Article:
Kurt missed a couple of days of school getting the station wagon back to Hermosa Beach while I looked around for a replacement engine. A brand-new engine for that Pinto was almost $800, but one from a wrecked Pinto was only $100, but I had to make sure the impact wrecking the Pinto had to have been behind the steering wheel. By the time I found one, I drove to the San Pedro wrecking yard. They had the engine out of the wrecked car and ready to load on my trailer. They also found two mechanics who would install it for $80.

By the time I picked up the engine and drove it to where the Ford Pinto was being fixed, they already had the engine out of the Pinto, and by noon of the next day it was all done and ready to pick up.

During the life of that cheap station wagon, my drivers probably made at least 300 trips from Hermosa Beach to the film labs in Hollywood, not to mention the many trips to the mountains and all the driving the kids did in it. That was an amazing car.

All this was going on during the Ford Pinto crisis when the government had declared that the cars were too dangerous to drive because of where the gas tanks were. All I did was add extra gas storage so that if there ever was a wreck it would have been a big conflagration.

During that time I signed a contract with Hobie to produce a film about his Hobie 14- and 16-foot catamarans as well as one for Hoyle Schweitzer, who had invented the windsurfer.

I put a motor on one hull and replaced the canvas trampoline on one of the catamarans with a sheet of plywood and we had a good camera boat. Don drove that Pinto and the trailer all the way to New Orleans and back to film a backcountry trip on windsurfers.

At almost the same time the footage Don got in New Orleans arrived, some footage also arrived from the North Shore of Maui, Hawaii. It was the first footage I'd ever seen of short boards in big waves at Hookipa.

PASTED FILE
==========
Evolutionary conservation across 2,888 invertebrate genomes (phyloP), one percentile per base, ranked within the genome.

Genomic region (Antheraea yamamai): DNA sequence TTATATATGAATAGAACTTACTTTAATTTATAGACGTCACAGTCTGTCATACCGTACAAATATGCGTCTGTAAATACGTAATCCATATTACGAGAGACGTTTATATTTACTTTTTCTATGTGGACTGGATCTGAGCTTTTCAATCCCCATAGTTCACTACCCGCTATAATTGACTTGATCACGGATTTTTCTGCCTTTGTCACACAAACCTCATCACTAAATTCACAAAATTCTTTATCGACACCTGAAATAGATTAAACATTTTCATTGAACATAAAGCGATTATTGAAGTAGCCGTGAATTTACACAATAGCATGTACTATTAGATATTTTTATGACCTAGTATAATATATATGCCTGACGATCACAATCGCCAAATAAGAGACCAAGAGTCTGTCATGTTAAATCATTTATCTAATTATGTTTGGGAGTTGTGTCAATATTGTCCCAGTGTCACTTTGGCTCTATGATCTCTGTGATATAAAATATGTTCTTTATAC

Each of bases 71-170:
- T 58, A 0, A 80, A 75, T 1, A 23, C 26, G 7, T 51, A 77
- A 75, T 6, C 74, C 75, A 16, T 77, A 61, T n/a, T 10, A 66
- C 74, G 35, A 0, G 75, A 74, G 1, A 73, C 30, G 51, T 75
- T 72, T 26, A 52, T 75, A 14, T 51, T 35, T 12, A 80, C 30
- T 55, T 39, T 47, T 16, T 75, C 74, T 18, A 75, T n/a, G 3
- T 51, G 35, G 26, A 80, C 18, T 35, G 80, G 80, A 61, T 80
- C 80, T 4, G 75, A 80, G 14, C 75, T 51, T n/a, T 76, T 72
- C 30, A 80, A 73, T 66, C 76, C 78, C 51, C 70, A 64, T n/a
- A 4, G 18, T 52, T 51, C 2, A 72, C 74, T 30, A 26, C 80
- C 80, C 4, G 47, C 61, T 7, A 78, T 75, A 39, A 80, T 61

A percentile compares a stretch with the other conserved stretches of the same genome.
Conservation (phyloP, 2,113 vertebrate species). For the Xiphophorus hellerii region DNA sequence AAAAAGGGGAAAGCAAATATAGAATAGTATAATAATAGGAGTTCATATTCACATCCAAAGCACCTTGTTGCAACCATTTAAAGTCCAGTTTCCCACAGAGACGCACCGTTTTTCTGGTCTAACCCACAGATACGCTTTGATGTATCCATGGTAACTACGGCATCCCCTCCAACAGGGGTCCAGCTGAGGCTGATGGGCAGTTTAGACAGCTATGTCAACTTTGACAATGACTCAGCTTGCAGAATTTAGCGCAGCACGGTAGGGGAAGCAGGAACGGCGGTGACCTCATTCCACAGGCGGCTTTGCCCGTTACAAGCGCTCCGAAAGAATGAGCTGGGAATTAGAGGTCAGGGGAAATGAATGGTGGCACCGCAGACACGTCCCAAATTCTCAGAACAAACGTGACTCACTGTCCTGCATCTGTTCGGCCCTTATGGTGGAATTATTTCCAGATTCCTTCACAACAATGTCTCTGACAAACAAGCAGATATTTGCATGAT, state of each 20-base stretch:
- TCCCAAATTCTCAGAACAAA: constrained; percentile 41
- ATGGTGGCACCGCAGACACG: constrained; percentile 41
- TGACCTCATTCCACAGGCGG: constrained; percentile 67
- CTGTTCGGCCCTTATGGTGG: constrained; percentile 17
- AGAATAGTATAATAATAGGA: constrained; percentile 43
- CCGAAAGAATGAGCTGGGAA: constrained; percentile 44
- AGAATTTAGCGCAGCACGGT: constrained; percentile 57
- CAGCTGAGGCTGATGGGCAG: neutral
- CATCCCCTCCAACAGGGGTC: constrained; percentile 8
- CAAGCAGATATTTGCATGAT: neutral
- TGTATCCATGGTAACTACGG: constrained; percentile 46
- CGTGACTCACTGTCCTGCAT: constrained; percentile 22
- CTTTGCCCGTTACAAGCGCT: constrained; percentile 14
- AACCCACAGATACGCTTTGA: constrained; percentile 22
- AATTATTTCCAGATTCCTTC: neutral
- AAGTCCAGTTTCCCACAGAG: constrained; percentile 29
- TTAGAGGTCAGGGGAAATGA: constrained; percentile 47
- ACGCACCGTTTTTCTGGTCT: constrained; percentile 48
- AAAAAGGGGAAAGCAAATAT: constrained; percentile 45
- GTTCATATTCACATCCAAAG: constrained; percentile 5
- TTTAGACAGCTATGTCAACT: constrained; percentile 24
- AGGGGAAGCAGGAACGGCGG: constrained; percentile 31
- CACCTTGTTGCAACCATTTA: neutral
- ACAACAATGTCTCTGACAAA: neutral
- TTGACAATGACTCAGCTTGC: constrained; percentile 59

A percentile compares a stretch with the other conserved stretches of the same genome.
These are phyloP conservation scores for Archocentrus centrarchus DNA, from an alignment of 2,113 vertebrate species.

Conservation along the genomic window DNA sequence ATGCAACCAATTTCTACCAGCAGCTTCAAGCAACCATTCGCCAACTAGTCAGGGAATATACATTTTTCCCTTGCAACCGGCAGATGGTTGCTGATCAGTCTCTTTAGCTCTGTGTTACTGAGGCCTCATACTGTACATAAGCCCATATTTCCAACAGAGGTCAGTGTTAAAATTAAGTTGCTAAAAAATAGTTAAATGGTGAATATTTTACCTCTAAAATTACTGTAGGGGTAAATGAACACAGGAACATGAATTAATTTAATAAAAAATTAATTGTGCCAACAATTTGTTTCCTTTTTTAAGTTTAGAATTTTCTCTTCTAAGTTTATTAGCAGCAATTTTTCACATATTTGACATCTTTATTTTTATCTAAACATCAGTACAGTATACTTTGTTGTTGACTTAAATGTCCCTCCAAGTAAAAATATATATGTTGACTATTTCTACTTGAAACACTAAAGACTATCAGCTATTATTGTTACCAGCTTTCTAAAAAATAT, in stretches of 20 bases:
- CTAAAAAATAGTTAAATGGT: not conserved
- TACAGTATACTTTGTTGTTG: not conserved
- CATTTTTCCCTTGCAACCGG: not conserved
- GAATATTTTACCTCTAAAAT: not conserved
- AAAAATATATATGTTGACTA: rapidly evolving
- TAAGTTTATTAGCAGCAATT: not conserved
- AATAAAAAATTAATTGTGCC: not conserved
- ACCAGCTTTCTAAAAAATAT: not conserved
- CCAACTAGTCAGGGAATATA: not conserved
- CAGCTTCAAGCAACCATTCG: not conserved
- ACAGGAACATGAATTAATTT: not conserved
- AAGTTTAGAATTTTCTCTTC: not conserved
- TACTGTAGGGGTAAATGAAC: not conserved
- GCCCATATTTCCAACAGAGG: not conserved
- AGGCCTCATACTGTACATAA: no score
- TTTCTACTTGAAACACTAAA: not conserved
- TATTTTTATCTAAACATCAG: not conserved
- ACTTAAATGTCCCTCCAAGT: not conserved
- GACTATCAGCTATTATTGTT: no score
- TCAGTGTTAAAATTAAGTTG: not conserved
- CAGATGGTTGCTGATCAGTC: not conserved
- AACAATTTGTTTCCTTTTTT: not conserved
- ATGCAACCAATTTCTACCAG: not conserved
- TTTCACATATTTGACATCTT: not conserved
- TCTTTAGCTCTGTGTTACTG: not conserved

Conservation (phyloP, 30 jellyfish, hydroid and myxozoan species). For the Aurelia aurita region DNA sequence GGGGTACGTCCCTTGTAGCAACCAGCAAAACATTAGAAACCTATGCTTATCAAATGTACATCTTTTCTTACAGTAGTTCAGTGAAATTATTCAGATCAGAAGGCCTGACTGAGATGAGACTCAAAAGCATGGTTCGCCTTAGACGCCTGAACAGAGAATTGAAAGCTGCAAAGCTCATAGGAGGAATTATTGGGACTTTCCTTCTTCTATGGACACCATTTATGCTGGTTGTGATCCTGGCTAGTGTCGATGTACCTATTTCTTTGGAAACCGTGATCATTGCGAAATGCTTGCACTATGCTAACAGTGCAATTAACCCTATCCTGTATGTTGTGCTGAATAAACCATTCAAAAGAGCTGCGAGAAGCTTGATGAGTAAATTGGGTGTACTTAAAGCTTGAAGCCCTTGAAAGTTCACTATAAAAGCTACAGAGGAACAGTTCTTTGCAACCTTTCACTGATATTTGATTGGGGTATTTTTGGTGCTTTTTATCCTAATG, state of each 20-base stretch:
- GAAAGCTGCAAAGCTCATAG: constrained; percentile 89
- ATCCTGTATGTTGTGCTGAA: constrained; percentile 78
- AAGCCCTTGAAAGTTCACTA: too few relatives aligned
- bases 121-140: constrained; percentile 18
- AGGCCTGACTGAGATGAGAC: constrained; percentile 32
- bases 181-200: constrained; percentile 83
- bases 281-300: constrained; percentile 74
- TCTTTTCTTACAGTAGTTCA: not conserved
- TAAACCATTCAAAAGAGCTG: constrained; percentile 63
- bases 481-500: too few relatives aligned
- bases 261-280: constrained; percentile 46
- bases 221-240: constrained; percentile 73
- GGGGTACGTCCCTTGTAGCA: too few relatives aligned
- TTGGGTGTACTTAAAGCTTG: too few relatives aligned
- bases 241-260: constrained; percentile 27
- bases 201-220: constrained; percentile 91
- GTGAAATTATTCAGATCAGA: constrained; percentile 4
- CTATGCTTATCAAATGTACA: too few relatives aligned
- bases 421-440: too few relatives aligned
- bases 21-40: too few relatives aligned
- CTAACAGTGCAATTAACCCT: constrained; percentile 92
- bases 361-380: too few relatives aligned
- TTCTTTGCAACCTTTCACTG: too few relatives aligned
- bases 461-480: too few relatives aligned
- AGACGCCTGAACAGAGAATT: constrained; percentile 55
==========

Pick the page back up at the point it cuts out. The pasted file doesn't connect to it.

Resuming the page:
I got so excited about the footage, I called my contact at "Good Morning America" and three days later I was in New York City showing the footage. Prior to leaving Hermosa Beach however, I called Hoyle Schweitzer and said if I got the windsurfer on "Good Morning America" that should be worth at least two or three windsurfers. He agreed and it was a very profitable trip. Needless to say, I did not drive the Ford Pinto from Hermosa Beach to show the film in New York.

I did keep two of the windsurfers so I would have somebody to go sailing with me at San Pedro.

The entire windsurfing addiction ended up with Laurie and I buying a condominium on the North Shore of Maui where I managed to windsurf for the next 12 years.

As I look back at the lifespan of the various automobiles that I have owned in my life, each one of them has almost 100,000 miles or more on them and every one of those miles has a memory of some kind or the other. Maybe someday I will have time to sit down and write a book about them, but in the meantime the memories of them are just floating around in my brain somewhere.

Filmmaker Warren Miller lived in Vail for 12 years, and his column began in the Vail Daily before being syndicated to over 50 publications. For more of Miller's stories and stuff, log onto WarrenMiller.net. For information about his foundation, The Warren Miller Freedom Foundation, go to http://www.warrenmiller.org.